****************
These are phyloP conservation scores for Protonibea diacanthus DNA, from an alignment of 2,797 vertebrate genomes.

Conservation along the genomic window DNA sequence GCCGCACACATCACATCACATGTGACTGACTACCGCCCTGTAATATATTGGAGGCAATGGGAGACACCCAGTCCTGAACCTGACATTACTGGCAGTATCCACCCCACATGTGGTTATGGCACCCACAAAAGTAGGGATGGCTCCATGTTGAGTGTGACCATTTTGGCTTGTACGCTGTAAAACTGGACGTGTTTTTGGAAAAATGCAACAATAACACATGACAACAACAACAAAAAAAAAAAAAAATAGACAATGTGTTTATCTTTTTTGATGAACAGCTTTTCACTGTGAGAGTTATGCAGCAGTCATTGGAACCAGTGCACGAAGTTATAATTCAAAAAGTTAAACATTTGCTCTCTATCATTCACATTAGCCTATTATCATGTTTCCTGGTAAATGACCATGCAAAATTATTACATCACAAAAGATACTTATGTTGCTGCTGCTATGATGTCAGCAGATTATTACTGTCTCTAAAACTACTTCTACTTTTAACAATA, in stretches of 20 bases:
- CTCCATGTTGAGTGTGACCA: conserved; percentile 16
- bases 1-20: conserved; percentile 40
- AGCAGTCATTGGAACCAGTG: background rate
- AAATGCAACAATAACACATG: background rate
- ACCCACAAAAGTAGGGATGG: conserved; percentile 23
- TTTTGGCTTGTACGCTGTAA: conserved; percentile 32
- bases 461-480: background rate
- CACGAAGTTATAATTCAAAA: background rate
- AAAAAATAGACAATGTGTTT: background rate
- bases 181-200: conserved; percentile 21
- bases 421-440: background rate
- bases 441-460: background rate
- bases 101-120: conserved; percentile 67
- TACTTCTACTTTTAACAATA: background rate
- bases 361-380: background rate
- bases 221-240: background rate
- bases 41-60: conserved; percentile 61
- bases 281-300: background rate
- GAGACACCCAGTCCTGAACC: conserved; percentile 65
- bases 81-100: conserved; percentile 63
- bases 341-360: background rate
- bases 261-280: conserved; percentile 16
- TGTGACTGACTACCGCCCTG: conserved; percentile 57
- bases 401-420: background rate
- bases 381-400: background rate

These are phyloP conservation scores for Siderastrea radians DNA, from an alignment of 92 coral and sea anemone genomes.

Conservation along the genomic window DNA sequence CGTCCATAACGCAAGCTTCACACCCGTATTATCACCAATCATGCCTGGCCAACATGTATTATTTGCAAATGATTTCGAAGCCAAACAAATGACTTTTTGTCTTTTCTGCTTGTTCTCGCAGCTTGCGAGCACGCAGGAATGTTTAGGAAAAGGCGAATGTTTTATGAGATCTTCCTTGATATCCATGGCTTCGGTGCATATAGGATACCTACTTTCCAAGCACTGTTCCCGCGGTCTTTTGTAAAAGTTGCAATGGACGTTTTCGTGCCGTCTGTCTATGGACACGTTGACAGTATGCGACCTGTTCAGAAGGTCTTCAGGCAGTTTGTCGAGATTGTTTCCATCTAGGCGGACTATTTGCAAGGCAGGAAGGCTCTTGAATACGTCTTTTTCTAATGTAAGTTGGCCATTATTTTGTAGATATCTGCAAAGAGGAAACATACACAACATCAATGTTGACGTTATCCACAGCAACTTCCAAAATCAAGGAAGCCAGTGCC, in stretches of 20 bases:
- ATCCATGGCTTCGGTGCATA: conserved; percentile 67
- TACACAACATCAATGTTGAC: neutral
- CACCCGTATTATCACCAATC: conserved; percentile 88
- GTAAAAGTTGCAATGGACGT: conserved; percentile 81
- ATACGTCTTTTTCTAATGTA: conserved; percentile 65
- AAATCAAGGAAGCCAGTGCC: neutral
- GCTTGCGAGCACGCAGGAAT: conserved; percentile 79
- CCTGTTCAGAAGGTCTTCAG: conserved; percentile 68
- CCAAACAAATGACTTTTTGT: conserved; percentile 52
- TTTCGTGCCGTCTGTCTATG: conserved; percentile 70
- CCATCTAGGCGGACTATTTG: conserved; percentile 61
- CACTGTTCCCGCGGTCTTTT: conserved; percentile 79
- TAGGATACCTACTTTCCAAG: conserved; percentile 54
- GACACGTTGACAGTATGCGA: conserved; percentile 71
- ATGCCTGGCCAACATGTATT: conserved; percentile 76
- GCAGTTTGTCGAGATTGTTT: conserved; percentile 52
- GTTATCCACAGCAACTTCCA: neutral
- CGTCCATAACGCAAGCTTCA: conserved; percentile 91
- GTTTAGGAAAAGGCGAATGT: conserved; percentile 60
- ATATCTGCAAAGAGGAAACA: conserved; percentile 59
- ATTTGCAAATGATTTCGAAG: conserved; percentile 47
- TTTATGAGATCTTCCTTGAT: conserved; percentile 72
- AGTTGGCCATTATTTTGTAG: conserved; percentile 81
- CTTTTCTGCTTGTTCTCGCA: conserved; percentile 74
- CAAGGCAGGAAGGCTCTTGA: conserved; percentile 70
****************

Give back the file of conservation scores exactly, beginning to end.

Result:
These are phyloP conservation scores for Protonibea diacanthus DNA, from an alignment of 2,797 vertebrate genomes.

Conservation along the genomic window DNA sequence GCCGCACACATCACATCACATGTGACTGACTACCGCCCTGTAATATATTGGAGGCAATGGGAGACACCCAGTCCTGAACCTGACATTACTGGCAGTATCCACCCCACATGTGGTTATGGCACCCACAAAAGTAGGGATGGCTCCATGTTGAGTGTGACCATTTTGGCTTGTACGCTGTAAAACTGGACGTGTTTTTGGAAAAATGCAACAATAACACATGACAACAACAACAAAAAAAAAAAAAAATAGACAATGTGTTTATCTTTTTTGATGAACAGCTTTTCACTGTGAGAGTTATGCAGCAGTCATTGGAACCAGTGCACGAAGTTATAATTCAAAAAGTTAAACATTTGCTCTCTATCATTCACATTAGCCTATTATCATGTTTCCTGGTAAATGACCATGCAAAATTATTACATCACAAAAGATACTTATGTTGCTGCTGCTATGATGTCAGCAGATTATTACTGTCTCTAAAACTACTTCTACTTTTAACAATA, in stretches of 20 bases:
- CTCCATGTTGAGTGTGACCA: conserved; percentile 16
- bases 1-20: conserved; percentile 40
- AGCAGTCATTGGAACCAGTG: background rate
- AAATGCAACAATAACACATG: background rate
- ACCCACAAAAGTAGGGATGG: conserved; percentile 23
- TTTTGGCTTGTACGCTGTAA: conserved; percentile 32
- bases 461-480: background rate
- CACGAAGTTATAATTCAAAA: background rate
- AAAAAATAGACAATGTGTTT: background rate
- bases 181-200: conserved; percentile 21
- bases 421-440: background rate
- bases 441-460: background rate
- bases 101-120: conserved; percentile 67
- TACTTCTACTTTTAACAATA: background rate
- bases 361-380: background rate
- bases 221-240: background rate
- bases 41-60: conserved; percentile 61
- bases 281-300: background rate
- GAGACACCCAGTCCTGAACC: conserved; percentile 65
- bases 81-100: conserved; percentile 63
- bases 341-360: background rate
- bases 261-280: conserved; percentile 16
- TGTGACTGACTACCGCCCTG: conserved; percentile 57
- bases 401-420: background rate
- bases 381-400: background rate

These are phyloP conservation scores for Siderastrea radians DNA, from an alignment of 92 coral and sea anemone genomes.

Conservation along the genomic window DNA sequence CGTCCATAACGCAAGCTTCACACCCGTATTATCACCAATCATGCCTGGCCAACATGTATTATTTGCAAATGATTTCGAAGCCAAACAAATGACTTTTTGTCTTTTCTGCTTGTTCTCGCAGCTTGCGAGCACGCAGGAATGTTTAGGAAAAGGCGAATGTTTTATGAGATCTTCCTTGATATCCATGGCTTCGGTGCATATAGGATACCTACTTTCCAAGCACTGTTCCCGCGGTCTTTTGTAAAAGTTGCAATGGACGTTTTCGTGCCGTCTGTCTATGGACACGTTGACAGTATGCGACCTGTTCAGAAGGTCTTCAGGCAGTTTGTCGAGATTGTTTCCATCTAGGCGGACTATTTGCAAGGCAGGAAGGCTCTTGAATACGTCTTTTTCTAATGTAAGTTGGCCATTATTTTGTAGATATCTGCAAAGAGGAAACATACACAACATCAATGTTGACGTTATCCACAGCAACTTCCAAAATCAAGGAAGCCAGTGCC, in stretches of 20 bases:
- ATCCATGGCTTCGGTGCATA: conserved; percentile 67
- TACACAACATCAATGTTGAC: neutral
- CACCCGTATTATCACCAATC: conserved; percentile 88
- GTAAAAGTTGCAATGGACGT: conserved; percentile 81
- ATACGTCTTTTTCTAATGTA: conserved; percentile 65
- AAATCAAGGAAGCCAGTGCC: neutral
- GCTTGCGAGCACGCAGGAAT: conserved; percentile 79
- CCTGTTCAGAAGGTCTTCAG: conserved; percentile 68
- CCAAACAAATGACTTTTTGT: conserved; percentile 52
- TTTCGTGCCGTCTGTCTATG: conserved; percentile 70
- CCATCTAGGCGGACTATTTG: conserved; percentile 61
- CACTGTTCCCGCGGTCTTTT: conserved; percentile 79
- TAGGATACCTACTTTCCAAG: conserved; percentile 54
- GACACGTTGACAGTATGCGA: conserved; percentile 71
- ATGCCTGGCCAACATGTATT: conserved; percentile 76
- GCAGTTTGTCGAGATTGTTT: conserved; percentile 52
- GTTATCCACAGCAACTTCCA: neutral
- CGTCCATAACGCAAGCTTCA: conserved; percentile 91
- GTTTAGGAAAAGGCGAATGT: conserved; percentile 60
- ATATCTGCAAAGAGGAAACA: conserved; percentile 59
- ATTTGCAAATGATTTCGAAG: conserved; percentile 47
- TTTATGAGATCTTCCTTGAT: conserved; percentile 72
- AGTTGGCCATTATTTTGTAG: conserved; percentile 81
- CTTTTCTGCTTGTTCTCGCA: conserved; percentile 74
- CAAGGCAGGAAGGCTCTTGA: conserved; percentile 70